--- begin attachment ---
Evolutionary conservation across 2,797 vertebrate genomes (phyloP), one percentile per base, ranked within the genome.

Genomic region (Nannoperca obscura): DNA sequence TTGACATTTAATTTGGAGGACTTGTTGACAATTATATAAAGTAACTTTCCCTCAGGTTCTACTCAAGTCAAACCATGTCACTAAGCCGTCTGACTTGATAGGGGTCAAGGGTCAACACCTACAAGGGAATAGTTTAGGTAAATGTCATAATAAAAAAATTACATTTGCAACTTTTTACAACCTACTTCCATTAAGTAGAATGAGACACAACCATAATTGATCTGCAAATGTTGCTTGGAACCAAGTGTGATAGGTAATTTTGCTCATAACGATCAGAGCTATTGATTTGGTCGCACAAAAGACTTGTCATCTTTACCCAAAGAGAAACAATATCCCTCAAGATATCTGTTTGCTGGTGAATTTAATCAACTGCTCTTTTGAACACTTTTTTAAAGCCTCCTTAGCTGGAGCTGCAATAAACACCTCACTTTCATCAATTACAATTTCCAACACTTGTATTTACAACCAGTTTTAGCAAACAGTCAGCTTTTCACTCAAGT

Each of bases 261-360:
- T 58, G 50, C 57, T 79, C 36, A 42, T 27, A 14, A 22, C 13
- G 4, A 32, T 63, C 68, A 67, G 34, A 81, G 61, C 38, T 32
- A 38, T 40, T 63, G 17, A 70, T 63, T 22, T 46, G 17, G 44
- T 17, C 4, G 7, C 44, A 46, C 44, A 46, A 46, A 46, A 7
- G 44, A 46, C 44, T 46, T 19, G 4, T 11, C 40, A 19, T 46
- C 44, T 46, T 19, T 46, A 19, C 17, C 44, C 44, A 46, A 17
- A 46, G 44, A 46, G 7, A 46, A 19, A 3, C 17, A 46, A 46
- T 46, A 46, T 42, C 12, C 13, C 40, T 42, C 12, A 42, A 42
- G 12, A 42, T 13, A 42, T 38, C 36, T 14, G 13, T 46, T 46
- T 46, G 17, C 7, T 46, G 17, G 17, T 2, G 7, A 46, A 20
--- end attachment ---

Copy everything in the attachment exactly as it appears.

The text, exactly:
Evolutionary conservation across 2,797 vertebrate genomes (phyloP), one percentile per base, ranked within the genome.

Genomic region (Nannoperca obscura): DNA sequence TTGACATTTAATTTGGAGGACTTGTTGACAATTATATAAAGTAACTTTCCCTCAGGTTCTACTCAAGTCAAACCATGTCACTAAGCCGTCTGACTTGATAGGGGTCAAGGGTCAACACCTACAAGGGAATAGTTTAGGTAAATGTCATAATAAAAAAATTACATTTGCAACTTTTTACAACCTACTTCCATTAAGTAGAATGAGACACAACCATAATTGATCTGCAAATGTTGCTTGGAACCAAGTGTGATAGGTAATTTTGCTCATAACGATCAGAGCTATTGATTTGGTCGCACAAAAGACTTGTCATCTTTACCCAAAGAGAAACAATATCCCTCAAGATATCTGTTTGCTGGTGAATTTAATCAACTGCTCTTTTGAACACTTTTTTAAAGCCTCCTTAGCTGGAGCTGCAATAAACACCTCACTTTCATCAATTACAATTTCCAACACTTGTATTTACAACCAGTTTTAGCAAACAGTCAGCTTTTCACTCAAGT

Each of bases 261-360:
- T 58, G 50, C 57, T 79, C 36, A 42, T 27, A 14, A 22, C 13
- G 4, A 32, T 63, C 68, A 67, G 34, A 81, G 61, C 38, T 32
- A 38, T 40, T 63, G 17, A 70, T 63, T 22, T 46, G 17, G 44
- T 17, C 4, G 7, C 44, A 46, C 44, A 46, A 46, A 46, A 7
- G 44, A 46, C 44, T 46, T 19, G 4, T 11, C 40, A 19, T 46
- C 44, T 46, T 19, T 46, A 19, C 17, C 44, C 44, A 46, A 17
- A 46, G 44, A 46, G 7, A 46, A 19, A 3, C 17, A 46, A 46
- T 46, A 46, T 42, C 12, C 13, C 40, T 42, C 12, A 42, A 42
- G 12, A 42, T 13, A 42, T 38, C 36, T 14, G 13, T 46, T 46
- T 46, G 17, C 7, T 46, G 17, G 17, T 2, G 7, A 46, A 20